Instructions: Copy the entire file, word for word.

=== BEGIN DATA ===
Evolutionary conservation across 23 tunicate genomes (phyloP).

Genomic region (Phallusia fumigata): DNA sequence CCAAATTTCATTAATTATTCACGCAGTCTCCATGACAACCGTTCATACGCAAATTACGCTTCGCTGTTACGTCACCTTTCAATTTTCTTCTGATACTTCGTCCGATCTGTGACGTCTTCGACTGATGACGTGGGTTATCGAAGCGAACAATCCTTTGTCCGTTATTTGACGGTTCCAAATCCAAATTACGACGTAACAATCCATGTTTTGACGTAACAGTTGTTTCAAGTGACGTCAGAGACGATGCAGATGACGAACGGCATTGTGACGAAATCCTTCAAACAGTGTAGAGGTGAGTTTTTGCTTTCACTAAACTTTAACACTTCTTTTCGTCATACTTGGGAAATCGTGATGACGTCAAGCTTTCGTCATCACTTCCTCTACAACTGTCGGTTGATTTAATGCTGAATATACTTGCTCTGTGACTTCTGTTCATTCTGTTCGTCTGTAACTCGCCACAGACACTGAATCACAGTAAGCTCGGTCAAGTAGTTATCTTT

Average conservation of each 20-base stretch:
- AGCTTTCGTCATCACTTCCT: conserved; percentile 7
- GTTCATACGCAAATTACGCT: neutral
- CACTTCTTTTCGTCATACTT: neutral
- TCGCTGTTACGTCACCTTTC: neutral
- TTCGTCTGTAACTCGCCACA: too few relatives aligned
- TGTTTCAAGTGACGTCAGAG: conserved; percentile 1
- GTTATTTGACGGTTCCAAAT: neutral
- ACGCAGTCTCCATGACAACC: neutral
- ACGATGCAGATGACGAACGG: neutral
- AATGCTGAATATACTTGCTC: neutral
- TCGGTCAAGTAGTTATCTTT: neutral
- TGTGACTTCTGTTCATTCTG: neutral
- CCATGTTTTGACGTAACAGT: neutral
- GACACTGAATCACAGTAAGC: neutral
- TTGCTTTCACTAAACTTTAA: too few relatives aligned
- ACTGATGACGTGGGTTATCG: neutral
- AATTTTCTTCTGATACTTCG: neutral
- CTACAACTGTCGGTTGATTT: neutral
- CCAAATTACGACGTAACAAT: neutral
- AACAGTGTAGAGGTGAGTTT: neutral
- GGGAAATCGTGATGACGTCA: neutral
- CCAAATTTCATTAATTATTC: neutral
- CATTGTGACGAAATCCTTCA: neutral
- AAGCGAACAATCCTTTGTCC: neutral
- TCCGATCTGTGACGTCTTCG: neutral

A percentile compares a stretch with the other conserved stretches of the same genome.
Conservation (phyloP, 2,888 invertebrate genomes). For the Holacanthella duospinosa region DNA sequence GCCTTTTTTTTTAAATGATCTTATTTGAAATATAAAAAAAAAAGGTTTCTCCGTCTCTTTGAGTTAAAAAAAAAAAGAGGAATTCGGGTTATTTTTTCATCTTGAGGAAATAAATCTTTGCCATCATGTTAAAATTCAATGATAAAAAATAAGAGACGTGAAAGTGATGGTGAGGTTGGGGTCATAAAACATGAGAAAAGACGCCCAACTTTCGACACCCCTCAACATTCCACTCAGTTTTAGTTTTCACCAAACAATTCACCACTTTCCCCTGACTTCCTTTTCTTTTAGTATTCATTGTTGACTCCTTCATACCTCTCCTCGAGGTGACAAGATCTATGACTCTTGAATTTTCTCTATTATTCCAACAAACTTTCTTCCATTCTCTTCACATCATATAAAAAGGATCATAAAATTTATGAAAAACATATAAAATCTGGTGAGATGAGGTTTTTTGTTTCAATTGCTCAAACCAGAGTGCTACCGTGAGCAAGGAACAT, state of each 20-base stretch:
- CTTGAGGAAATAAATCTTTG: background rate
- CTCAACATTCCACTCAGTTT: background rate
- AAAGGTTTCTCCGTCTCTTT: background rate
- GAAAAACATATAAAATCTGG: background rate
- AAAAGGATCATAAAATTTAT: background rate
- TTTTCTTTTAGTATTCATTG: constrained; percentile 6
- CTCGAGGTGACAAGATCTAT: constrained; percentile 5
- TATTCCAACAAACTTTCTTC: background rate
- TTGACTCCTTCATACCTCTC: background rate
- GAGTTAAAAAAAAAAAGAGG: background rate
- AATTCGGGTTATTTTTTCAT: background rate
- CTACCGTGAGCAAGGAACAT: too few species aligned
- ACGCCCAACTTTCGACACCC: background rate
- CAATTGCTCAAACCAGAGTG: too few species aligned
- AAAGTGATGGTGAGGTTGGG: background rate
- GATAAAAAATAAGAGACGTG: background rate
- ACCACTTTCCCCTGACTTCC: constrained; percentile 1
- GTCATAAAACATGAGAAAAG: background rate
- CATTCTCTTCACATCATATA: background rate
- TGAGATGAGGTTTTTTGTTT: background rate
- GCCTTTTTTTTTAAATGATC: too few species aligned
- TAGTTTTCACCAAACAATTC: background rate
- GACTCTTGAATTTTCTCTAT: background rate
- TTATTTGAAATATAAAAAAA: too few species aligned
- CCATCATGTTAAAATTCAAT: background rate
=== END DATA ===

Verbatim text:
Evolutionary conservation across 23 tunicate genomes (phyloP).

Genomic region (Phallusia fumigata): DNA sequence CCAAATTTCATTAATTATTCACGCAGTCTCCATGACAACCGTTCATACGCAAATTACGCTTCGCTGTTACGTCACCTTTCAATTTTCTTCTGATACTTCGTCCGATCTGTGACGTCTTCGACTGATGACGTGGGTTATCGAAGCGAACAATCCTTTGTCCGTTATTTGACGGTTCCAAATCCAAATTACGACGTAACAATCCATGTTTTGACGTAACAGTTGTTTCAAGTGACGTCAGAGACGATGCAGATGACGAACGGCATTGTGACGAAATCCTTCAAACAGTGTAGAGGTGAGTTTTTGCTTTCACTAAACTTTAACACTTCTTTTCGTCATACTTGGGAAATCGTGATGACGTCAAGCTTTCGTCATCACTTCCTCTACAACTGTCGGTTGATTTAATGCTGAATATACTTGCTCTGTGACTTCTGTTCATTCTGTTCGTCTGTAACTCGCCACAGACACTGAATCACAGTAAGCTCGGTCAAGTAGTTATCTTT

Average conservation of each 20-base stretch:
- AGCTTTCGTCATCACTTCCT: conserved; percentile 7
- GTTCATACGCAAATTACGCT: neutral
- CACTTCTTTTCGTCATACTT: neutral
- TCGCTGTTACGTCACCTTTC: neutral
- TTCGTCTGTAACTCGCCACA: too few relatives aligned
- TGTTTCAAGTGACGTCAGAG: conserved; percentile 1
- GTTATTTGACGGTTCCAAAT: neutral
- ACGCAGTCTCCATGACAACC: neutral
- ACGATGCAGATGACGAACGG: neutral
- AATGCTGAATATACTTGCTC: neutral
- TCGGTCAAGTAGTTATCTTT: neutral
- TGTGACTTCTGTTCATTCTG: neutral
- CCATGTTTTGACGTAACAGT: neutral
- GACACTGAATCACAGTAAGC: neutral
- TTGCTTTCACTAAACTTTAA: too few relatives aligned
- ACTGATGACGTGGGTTATCG: neutral
- AATTTTCTTCTGATACTTCG: neutral
- CTACAACTGTCGGTTGATTT: neutral
- CCAAATTACGACGTAACAAT: neutral
- AACAGTGTAGAGGTGAGTTT: neutral
- GGGAAATCGTGATGACGTCA: neutral
- CCAAATTTCATTAATTATTC: neutral
- CATTGTGACGAAATCCTTCA: neutral
- AAGCGAACAATCCTTTGTCC: neutral
- TCCGATCTGTGACGTCTTCG: neutral

A percentile compares a stretch with the other conserved stretches of the same genome.
Conservation (phyloP, 2,888 invertebrate genomes). For the Holacanthella duospinosa region DNA sequence GCCTTTTTTTTTAAATGATCTTATTTGAAATATAAAAAAAAAAGGTTTCTCCGTCTCTTTGAGTTAAAAAAAAAAAGAGGAATTCGGGTTATTTTTTCATCTTGAGGAAATAAATCTTTGCCATCATGTTAAAATTCAATGATAAAAAATAAGAGACGTGAAAGTGATGGTGAGGTTGGGGTCATAAAACATGAGAAAAGACGCCCAACTTTCGACACCCCTCAACATTCCACTCAGTTTTAGTTTTCACCAAACAATTCACCACTTTCCCCTGACTTCCTTTTCTTTTAGTATTCATTGTTGACTCCTTCATACCTCTCCTCGAGGTGACAAGATCTATGACTCTTGAATTTTCTCTATTATTCCAACAAACTTTCTTCCATTCTCTTCACATCATATAAAAAGGATCATAAAATTTATGAAAAACATATAAAATCTGGTGAGATGAGGTTTTTTGTTTCAATTGCTCAAACCAGAGTGCTACCGTGAGCAAGGAACAT, state of each 20-base stretch:
- CTTGAGGAAATAAATCTTTG: background rate
- CTCAACATTCCACTCAGTTT: background rate
- AAAGGTTTCTCCGTCTCTTT: background rate
- GAAAAACATATAAAATCTGG: background rate
- AAAAGGATCATAAAATTTAT: background rate
- TTTTCTTTTAGTATTCATTG: constrained; percentile 6
- CTCGAGGTGACAAGATCTAT: constrained; percentile 5
- TATTCCAACAAACTTTCTTC: background rate
- TTGACTCCTTCATACCTCTC: background rate
- GAGTTAAAAAAAAAAAGAGG: background rate
- AATTCGGGTTATTTTTTCAT: background rate
- CTACCGTGAGCAAGGAACAT: too few species aligned
- ACGCCCAACTTTCGACACCC: background rate
- CAATTGCTCAAACCAGAGTG: too few species aligned
- AAAGTGATGGTGAGGTTGGG: background rate
- GATAAAAAATAAGAGACGTG: background rate
- ACCACTTTCCCCTGACTTCC: constrained; percentile 1
- GTCATAAAACATGAGAAAAG: background rate
- CATTCTCTTCACATCATATA: background rate
- TGAGATGAGGTTTTTTGTTT: background rate
- GCCTTTTTTTTTAAATGATC: too few species aligned
- TAGTTTTCACCAAACAATTC: background rate
- GACTCTTGAATTTTCTCTAT: background rate
- TTATTTGAAATATAAAAAAA: too few species aligned
- CCATCATGTTAAAATTCAAT: background rate